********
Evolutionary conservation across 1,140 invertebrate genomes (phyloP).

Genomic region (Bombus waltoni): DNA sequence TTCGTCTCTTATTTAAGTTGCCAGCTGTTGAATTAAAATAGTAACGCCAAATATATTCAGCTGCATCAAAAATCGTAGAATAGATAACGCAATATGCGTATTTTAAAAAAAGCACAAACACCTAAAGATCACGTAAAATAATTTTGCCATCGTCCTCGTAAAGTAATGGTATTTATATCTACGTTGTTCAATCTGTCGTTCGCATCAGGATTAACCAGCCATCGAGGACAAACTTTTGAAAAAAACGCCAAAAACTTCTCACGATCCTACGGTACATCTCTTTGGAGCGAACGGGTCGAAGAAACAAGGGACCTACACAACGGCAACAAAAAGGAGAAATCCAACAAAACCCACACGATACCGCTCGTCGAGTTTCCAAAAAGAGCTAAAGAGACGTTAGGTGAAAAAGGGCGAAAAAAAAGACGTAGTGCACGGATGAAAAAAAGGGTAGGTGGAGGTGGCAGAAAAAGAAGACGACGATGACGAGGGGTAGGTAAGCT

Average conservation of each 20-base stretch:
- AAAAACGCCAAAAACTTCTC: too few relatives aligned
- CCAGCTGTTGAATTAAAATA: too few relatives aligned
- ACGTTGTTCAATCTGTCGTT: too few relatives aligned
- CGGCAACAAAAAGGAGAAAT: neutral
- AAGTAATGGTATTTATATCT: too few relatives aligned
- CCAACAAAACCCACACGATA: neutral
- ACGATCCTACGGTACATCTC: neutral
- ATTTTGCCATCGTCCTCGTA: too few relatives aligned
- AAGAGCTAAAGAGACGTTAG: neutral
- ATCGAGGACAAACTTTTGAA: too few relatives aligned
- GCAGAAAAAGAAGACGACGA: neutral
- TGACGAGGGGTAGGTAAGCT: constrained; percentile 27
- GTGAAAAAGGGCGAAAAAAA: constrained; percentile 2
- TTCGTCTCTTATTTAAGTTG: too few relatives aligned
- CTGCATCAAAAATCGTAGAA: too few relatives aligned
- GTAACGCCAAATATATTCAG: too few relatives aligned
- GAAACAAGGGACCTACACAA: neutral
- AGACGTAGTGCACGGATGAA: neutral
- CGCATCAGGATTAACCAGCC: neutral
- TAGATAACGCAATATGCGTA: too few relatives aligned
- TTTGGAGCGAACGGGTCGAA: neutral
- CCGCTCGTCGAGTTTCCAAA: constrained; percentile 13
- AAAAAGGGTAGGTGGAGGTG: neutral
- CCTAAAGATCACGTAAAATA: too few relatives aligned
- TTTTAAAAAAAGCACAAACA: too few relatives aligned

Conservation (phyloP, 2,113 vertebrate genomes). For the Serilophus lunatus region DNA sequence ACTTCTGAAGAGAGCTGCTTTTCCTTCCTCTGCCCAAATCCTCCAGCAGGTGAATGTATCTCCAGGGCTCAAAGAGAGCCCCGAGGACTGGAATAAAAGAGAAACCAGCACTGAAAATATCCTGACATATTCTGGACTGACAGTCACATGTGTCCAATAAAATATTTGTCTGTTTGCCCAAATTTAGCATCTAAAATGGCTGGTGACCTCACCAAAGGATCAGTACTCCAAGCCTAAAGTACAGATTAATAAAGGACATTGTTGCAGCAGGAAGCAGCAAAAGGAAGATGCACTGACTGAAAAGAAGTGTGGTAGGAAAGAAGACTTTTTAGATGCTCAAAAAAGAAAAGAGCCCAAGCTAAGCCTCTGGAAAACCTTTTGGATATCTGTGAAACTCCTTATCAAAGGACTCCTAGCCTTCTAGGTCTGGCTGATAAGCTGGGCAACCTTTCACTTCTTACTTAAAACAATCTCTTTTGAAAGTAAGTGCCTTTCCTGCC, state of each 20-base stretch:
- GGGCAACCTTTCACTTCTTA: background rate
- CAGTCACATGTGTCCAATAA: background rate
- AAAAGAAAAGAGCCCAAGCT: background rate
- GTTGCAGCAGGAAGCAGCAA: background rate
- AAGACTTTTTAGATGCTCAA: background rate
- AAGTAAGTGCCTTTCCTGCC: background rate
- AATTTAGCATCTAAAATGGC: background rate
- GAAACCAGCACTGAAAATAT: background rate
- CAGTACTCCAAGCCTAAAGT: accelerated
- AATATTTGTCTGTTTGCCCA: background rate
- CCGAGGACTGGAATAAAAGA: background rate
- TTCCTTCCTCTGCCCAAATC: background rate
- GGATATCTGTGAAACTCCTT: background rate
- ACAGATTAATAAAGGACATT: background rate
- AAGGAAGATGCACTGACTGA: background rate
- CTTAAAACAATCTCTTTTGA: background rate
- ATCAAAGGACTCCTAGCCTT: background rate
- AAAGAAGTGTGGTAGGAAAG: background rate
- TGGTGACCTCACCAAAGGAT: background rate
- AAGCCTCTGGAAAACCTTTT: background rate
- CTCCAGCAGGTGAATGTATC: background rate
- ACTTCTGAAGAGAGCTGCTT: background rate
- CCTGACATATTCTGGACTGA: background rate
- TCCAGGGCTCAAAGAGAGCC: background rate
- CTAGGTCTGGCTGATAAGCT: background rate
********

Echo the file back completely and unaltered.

Evolutionary conservation across 1,140 invertebrate genomes (phyloP).

Genomic region (Bombus waltoni): DNA sequence TTCGTCTCTTATTTAAGTTGCCAGCTGTTGAATTAAAATAGTAACGCCAAATATATTCAGCTGCATCAAAAATCGTAGAATAGATAACGCAATATGCGTATTTTAAAAAAAGCACAAACACCTAAAGATCACGTAAAATAATTTTGCCATCGTCCTCGTAAAGTAATGGTATTTATATCTACGTTGTTCAATCTGTCGTTCGCATCAGGATTAACCAGCCATCGAGGACAAACTTTTGAAAAAAACGCCAAAAACTTCTCACGATCCTACGGTACATCTCTTTGGAGCGAACGGGTCGAAGAAACAAGGGACCTACACAACGGCAACAAAAAGGAGAAATCCAACAAAACCCACACGATACCGCTCGTCGAGTTTCCAAAAAGAGCTAAAGAGACGTTAGGTGAAAAAGGGCGAAAAAAAAGACGTAGTGCACGGATGAAAAAAAGGGTAGGTGGAGGTGGCAGAAAAAGAAGACGACGATGACGAGGGGTAGGTAAGCT

Average conservation of each 20-base stretch:
- AAAAACGCCAAAAACTTCTC: too few relatives aligned
- CCAGCTGTTGAATTAAAATA: too few relatives aligned
- ACGTTGTTCAATCTGTCGTT: too few relatives aligned
- CGGCAACAAAAAGGAGAAAT: neutral
- AAGTAATGGTATTTATATCT: too few relatives aligned
- CCAACAAAACCCACACGATA: neutral
- ACGATCCTACGGTACATCTC: neutral
- ATTTTGCCATCGTCCTCGTA: too few relatives aligned
- AAGAGCTAAAGAGACGTTAG: neutral
- ATCGAGGACAAACTTTTGAA: too few relatives aligned
- GCAGAAAAAGAAGACGACGA: neutral
- TGACGAGGGGTAGGTAAGCT: constrained; percentile 27
- GTGAAAAAGGGCGAAAAAAA: constrained; percentile 2
- TTCGTCTCTTATTTAAGTTG: too few relatives aligned
- CTGCATCAAAAATCGTAGAA: too few relatives aligned
- GTAACGCCAAATATATTCAG: too few relatives aligned
- GAAACAAGGGACCTACACAA: neutral
- AGACGTAGTGCACGGATGAA: neutral
- CGCATCAGGATTAACCAGCC: neutral
- TAGATAACGCAATATGCGTA: too few relatives aligned
- TTTGGAGCGAACGGGTCGAA: neutral
- CCGCTCGTCGAGTTTCCAAA: constrained; percentile 13
- AAAAAGGGTAGGTGGAGGTG: neutral
- CCTAAAGATCACGTAAAATA: too few relatives aligned
- TTTTAAAAAAAGCACAAACA: too few relatives aligned

Conservation (phyloP, 2,113 vertebrate genomes). For the Serilophus lunatus region DNA sequence ACTTCTGAAGAGAGCTGCTTTTCCTTCCTCTGCCCAAATCCTCCAGCAGGTGAATGTATCTCCAGGGCTCAAAGAGAGCCCCGAGGACTGGAATAAAAGAGAAACCAGCACTGAAAATATCCTGACATATTCTGGACTGACAGTCACATGTGTCCAATAAAATATTTGTCTGTTTGCCCAAATTTAGCATCTAAAATGGCTGGTGACCTCACCAAAGGATCAGTACTCCAAGCCTAAAGTACAGATTAATAAAGGACATTGTTGCAGCAGGAAGCAGCAAAAGGAAGATGCACTGACTGAAAAGAAGTGTGGTAGGAAAGAAGACTTTTTAGATGCTCAAAAAAGAAAAGAGCCCAAGCTAAGCCTCTGGAAAACCTTTTGGATATCTGTGAAACTCCTTATCAAAGGACTCCTAGCCTTCTAGGTCTGGCTGATAAGCTGGGCAACCTTTCACTTCTTACTTAAAACAATCTCTTTTGAAAGTAAGTGCCTTTCCTGCC, state of each 20-base stretch:
- GGGCAACCTTTCACTTCTTA: background rate
- CAGTCACATGTGTCCAATAA: background rate
- AAAAGAAAAGAGCCCAAGCT: background rate
- GTTGCAGCAGGAAGCAGCAA: background rate
- AAGACTTTTTAGATGCTCAA: background rate
- AAGTAAGTGCCTTTCCTGCC: background rate
- AATTTAGCATCTAAAATGGC: background rate
- GAAACCAGCACTGAAAATAT: background rate
- CAGTACTCCAAGCCTAAAGT: accelerated
- AATATTTGTCTGTTTGCCCA: background rate
- CCGAGGACTGGAATAAAAGA: background rate
- TTCCTTCCTCTGCCCAAATC: background rate
- GGATATCTGTGAAACTCCTT: background rate
- ACAGATTAATAAAGGACATT: background rate
- AAGGAAGATGCACTGACTGA: background rate
- CTTAAAACAATCTCTTTTGA: background rate
- ATCAAAGGACTCCTAGCCTT: background rate
- AAAGAAGTGTGGTAGGAAAG: background rate
- TGGTGACCTCACCAAAGGAT: background rate
- AAGCCTCTGGAAAACCTTTT: background rate
- CTCCAGCAGGTGAATGTATC: background rate
- ACTTCTGAAGAGAGCTGCTT: background rate
- CCTGACATATTCTGGACTGA: background rate
- TCCAGGGCTCAAAGAGAGCC: background rate
- CTAGGTCTGGCTGATAAGCT: background rate